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Press Releases

Take a look at a selection of our recent media coverage:

Osteoarthritis progression identifiable using plasma proteomics signature

7th February 2023

Progression of osteoarthritis based on a marker of cartilage degeneration and pain can be predicted using a plasma proteomic signature

US researchers have identified a plasma proteomic signature that is able to distinguish between patients with osteoarthritis whose disease is progressive or non-progressive and which is superior to currently used methods.

In a global analysis from 2017, it was found that the annual incidence rate of osteoarthritis was 181.2 per 100,000 patients and the authors noted that the burden of disease is increasing in most countries. Currently, there is a need to develop OA prognostic markers and in 2016, researchers identified a method for diagnosing radiographic OA based on a series of serum biomarkers. More recently, a number of systemic biomarkers were identified and deemed to have promise as predictors of both pain and structural worsening of OA. To date, measurement of urinary carboxyl-terminal cross-linked telopeptide of type II collagen (uCTXII) appears to be the strongest predictor of clinically relevant osteoarthritis progression. In the current study, the US team used uCTXII as the ‘best-in-class’ biomarker to evaluate the performance of the proteomic signature they had identified back in 2016, for predicting clinically relevant knee OA progression, defined in terms of both joint structure and pain worsening, over a period of 48 months.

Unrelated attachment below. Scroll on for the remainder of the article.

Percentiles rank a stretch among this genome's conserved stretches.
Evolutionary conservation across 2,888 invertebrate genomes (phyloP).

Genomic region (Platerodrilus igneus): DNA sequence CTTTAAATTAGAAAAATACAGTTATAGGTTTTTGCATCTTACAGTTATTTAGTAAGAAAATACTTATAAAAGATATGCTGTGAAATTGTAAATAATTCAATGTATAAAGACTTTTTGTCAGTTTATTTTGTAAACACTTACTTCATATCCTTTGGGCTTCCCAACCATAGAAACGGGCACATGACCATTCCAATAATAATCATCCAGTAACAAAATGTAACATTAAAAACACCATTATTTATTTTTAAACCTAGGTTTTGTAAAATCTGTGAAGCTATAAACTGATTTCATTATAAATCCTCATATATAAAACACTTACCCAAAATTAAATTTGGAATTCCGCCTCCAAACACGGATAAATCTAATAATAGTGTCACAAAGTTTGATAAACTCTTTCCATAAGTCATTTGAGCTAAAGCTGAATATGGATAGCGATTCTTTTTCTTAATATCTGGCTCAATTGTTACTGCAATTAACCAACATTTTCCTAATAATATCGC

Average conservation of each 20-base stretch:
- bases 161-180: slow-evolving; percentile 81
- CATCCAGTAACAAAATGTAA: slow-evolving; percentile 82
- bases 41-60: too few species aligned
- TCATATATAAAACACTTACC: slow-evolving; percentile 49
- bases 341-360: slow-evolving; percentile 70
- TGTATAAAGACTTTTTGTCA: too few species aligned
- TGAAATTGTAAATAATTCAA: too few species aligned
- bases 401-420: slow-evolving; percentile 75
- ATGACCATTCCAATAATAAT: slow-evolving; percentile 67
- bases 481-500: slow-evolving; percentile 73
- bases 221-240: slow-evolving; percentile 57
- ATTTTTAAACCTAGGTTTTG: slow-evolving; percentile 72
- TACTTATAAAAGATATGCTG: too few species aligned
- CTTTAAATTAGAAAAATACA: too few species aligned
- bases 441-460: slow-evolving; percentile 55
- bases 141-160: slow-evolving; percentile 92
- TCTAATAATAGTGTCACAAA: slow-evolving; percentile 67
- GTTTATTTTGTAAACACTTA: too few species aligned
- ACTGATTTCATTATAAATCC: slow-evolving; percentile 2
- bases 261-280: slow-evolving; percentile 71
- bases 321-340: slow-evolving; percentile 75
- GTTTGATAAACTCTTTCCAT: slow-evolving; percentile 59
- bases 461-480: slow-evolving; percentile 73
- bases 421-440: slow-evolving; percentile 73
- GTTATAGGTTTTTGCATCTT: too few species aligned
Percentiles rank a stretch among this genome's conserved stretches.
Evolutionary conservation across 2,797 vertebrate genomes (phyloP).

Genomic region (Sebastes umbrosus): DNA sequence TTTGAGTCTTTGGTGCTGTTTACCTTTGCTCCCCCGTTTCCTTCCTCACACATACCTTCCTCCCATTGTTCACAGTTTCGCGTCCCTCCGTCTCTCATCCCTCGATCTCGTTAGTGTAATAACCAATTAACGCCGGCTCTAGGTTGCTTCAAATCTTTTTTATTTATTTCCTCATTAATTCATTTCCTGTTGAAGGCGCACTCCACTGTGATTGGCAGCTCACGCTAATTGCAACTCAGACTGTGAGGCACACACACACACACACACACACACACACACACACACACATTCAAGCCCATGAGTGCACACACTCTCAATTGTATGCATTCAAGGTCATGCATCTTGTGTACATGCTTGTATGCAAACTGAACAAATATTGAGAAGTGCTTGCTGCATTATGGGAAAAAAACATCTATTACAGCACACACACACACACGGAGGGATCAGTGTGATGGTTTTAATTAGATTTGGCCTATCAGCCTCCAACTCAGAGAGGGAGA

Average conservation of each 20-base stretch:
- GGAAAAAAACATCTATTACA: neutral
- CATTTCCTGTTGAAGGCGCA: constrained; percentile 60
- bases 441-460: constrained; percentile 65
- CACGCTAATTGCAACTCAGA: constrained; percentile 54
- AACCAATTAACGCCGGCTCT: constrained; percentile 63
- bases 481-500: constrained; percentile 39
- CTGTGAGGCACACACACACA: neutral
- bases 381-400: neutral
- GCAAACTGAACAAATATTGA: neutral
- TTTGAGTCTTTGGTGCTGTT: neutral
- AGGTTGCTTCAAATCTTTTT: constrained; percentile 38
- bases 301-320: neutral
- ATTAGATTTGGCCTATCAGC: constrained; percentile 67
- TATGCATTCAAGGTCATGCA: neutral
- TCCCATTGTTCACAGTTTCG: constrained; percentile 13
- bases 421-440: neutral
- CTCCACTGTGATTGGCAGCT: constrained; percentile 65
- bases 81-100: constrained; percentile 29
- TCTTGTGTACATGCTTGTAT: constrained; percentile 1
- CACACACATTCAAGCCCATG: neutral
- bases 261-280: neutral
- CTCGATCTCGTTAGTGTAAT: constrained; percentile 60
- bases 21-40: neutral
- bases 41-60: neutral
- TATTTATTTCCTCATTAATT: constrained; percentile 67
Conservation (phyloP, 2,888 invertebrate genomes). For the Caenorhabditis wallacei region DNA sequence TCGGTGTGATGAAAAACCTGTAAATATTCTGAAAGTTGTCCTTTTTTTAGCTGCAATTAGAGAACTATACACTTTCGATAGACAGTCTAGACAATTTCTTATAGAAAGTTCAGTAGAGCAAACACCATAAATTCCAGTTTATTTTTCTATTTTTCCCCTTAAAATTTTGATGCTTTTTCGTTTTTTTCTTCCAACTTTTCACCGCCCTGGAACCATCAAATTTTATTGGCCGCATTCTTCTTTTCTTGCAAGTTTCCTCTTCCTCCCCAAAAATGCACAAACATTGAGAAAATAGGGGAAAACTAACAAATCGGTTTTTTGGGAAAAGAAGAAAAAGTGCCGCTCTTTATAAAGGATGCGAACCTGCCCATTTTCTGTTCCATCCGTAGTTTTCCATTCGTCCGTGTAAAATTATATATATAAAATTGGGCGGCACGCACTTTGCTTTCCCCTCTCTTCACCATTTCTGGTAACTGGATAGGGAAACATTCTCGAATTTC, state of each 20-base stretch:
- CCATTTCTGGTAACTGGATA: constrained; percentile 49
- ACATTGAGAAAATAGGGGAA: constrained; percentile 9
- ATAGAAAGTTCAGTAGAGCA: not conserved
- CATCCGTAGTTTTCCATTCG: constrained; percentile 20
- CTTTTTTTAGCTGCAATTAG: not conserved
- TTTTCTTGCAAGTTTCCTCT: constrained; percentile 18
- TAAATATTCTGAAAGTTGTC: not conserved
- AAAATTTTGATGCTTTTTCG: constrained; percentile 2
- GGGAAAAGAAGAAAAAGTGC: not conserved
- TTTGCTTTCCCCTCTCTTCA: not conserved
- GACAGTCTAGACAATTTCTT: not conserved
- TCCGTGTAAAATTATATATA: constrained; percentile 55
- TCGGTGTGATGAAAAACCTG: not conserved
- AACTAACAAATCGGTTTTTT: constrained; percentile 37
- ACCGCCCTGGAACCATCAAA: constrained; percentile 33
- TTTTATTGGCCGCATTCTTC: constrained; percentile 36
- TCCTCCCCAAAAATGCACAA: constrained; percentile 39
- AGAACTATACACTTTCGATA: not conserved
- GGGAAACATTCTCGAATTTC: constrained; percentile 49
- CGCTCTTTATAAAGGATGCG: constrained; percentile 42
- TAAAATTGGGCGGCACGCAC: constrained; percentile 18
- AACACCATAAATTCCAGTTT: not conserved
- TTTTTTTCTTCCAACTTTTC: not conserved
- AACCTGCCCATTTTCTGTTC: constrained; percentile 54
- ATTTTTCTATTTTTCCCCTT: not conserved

Using a cohort of 596 individuals with OA, the US team set out to measure the effectiveness of their proteomic signature (based on the area under the receiver operating curve, AUC) at distinguishing between progressors and non-progressors.

Osteoarthritis proteomic signature and identification of disease progressors

Data were available for 596 individuals with knee OA with a mean age of 61.6 years (58.7% female) and who at baseline, had moderate to severe radiographic knee OA.

Based on the proteomic signature, containing 13 distinct proteins, the AUC was 73% for differentiating between progressors (based on a measure of both radiographic joint space loss and pain scores). In contrast, the uCTXII model only had an AUC of 58% which was comparable to a model based only on baseline structural OA and the severity of pain (59%).

The researchers went a step further and assessed their proteomic model (but with only 11 proteins) in a second OA cohort and determined an AUC of 70% for distinguishing progressors from non-progressors.

They concluded that their plasma biomarker signature was able to effectively identify clinically relevant knee OA progressors from non-progressors, adding that the proteomic signature may be of value during clinical trials to identify those with the greatest need for treatment.

Zhou K et al. A “best-in-class” systemic biomarker predictor of clinically relevant knee osteoarthritis structural and pain progression. Sci Adv 2023

Convalescent plasma use reduces hospitalisation in unvaccinated COVID-19 patients

12th April 2022

Convalescent plasma use in people unvaccinated against COVID-19 significantly reduced the need for hospitalisation due to disease progression, according to a US study